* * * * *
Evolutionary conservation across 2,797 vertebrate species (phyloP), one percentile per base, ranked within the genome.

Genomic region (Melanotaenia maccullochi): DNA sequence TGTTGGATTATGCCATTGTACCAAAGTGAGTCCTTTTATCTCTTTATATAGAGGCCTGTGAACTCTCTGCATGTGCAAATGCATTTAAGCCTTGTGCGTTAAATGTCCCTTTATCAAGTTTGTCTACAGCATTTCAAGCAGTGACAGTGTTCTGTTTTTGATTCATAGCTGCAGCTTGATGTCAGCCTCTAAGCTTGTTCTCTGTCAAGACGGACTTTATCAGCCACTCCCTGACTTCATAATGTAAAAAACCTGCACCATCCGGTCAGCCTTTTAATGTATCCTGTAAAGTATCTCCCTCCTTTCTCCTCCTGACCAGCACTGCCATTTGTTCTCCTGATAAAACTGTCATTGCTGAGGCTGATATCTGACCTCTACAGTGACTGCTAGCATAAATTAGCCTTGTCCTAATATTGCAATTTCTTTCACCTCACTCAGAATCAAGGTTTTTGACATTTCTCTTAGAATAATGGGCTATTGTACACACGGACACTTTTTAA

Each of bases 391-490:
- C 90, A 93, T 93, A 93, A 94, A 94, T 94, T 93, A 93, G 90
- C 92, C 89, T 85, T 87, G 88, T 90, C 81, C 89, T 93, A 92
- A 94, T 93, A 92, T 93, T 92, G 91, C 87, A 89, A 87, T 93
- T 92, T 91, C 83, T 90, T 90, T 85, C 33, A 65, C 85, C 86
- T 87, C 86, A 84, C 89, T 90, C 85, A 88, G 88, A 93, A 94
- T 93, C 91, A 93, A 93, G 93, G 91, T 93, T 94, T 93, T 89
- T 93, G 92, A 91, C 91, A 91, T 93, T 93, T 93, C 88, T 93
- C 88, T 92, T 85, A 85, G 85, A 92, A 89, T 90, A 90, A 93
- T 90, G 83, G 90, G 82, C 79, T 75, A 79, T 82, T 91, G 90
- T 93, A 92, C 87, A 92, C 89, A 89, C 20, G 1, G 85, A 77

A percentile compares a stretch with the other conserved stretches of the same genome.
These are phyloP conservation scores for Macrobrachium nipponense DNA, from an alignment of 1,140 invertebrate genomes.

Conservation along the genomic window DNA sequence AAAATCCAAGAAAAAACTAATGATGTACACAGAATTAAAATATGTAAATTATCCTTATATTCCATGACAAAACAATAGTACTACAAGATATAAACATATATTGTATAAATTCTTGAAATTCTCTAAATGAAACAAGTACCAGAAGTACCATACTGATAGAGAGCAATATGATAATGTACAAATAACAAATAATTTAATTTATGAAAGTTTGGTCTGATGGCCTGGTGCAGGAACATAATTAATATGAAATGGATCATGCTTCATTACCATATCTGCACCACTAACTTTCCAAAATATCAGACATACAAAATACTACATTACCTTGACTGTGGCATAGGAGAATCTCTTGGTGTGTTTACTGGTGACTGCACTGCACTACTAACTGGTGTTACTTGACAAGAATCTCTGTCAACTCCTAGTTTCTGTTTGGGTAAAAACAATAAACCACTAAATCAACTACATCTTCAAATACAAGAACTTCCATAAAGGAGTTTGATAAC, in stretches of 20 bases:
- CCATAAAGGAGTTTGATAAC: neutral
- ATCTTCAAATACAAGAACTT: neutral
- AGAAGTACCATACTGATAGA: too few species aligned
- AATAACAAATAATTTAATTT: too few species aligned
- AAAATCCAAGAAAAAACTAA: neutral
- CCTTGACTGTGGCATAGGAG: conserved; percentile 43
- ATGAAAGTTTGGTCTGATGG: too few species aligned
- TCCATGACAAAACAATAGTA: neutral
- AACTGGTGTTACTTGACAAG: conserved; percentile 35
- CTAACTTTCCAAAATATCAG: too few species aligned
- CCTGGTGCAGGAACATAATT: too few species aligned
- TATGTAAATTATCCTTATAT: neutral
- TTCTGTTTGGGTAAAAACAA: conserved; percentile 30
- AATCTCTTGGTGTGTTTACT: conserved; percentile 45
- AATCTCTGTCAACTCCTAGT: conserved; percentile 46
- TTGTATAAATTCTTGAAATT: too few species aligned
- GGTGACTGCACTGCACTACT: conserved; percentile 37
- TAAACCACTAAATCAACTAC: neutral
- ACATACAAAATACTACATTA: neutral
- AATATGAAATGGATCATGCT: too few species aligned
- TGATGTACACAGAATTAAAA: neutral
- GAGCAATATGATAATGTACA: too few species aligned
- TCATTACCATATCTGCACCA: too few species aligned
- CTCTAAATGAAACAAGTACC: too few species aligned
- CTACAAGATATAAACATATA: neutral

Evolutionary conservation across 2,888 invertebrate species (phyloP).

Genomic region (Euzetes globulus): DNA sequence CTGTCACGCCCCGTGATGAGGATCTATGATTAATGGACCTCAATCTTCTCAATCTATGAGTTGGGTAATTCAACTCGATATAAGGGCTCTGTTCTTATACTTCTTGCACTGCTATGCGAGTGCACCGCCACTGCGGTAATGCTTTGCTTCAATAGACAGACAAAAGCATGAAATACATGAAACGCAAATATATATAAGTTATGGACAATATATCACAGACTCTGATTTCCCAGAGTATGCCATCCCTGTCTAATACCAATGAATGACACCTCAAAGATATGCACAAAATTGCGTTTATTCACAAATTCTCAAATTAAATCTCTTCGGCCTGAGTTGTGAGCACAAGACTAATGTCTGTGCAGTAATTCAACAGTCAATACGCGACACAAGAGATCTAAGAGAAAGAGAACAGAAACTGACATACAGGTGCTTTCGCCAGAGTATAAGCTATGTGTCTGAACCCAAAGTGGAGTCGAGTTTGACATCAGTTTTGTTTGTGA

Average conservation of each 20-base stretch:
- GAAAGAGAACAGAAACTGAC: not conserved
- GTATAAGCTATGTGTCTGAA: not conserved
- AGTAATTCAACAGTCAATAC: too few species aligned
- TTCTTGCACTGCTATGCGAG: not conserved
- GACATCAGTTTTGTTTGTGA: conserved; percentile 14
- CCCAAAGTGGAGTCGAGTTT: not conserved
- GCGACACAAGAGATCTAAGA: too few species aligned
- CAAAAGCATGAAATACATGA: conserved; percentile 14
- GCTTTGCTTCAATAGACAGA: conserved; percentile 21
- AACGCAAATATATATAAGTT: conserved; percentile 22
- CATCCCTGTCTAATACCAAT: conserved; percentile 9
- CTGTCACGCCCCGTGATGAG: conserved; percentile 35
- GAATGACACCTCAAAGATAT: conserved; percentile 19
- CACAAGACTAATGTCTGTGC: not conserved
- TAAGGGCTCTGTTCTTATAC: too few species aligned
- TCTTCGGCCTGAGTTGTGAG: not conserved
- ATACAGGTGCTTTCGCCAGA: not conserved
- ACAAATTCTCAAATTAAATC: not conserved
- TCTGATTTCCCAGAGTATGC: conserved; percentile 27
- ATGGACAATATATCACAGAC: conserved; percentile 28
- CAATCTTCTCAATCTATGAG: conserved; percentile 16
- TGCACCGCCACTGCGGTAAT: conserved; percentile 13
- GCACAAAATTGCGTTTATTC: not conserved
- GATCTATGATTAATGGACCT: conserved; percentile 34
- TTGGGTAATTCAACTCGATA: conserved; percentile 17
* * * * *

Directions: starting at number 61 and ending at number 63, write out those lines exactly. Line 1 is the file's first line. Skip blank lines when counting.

- ATACAGGTGCTTTCGCCAGA: not conserved
- ACAAATTCTCAAATTAAATC: not conserved
- TCTGATTTCCCAGAGTATGC: conserved; percentile 27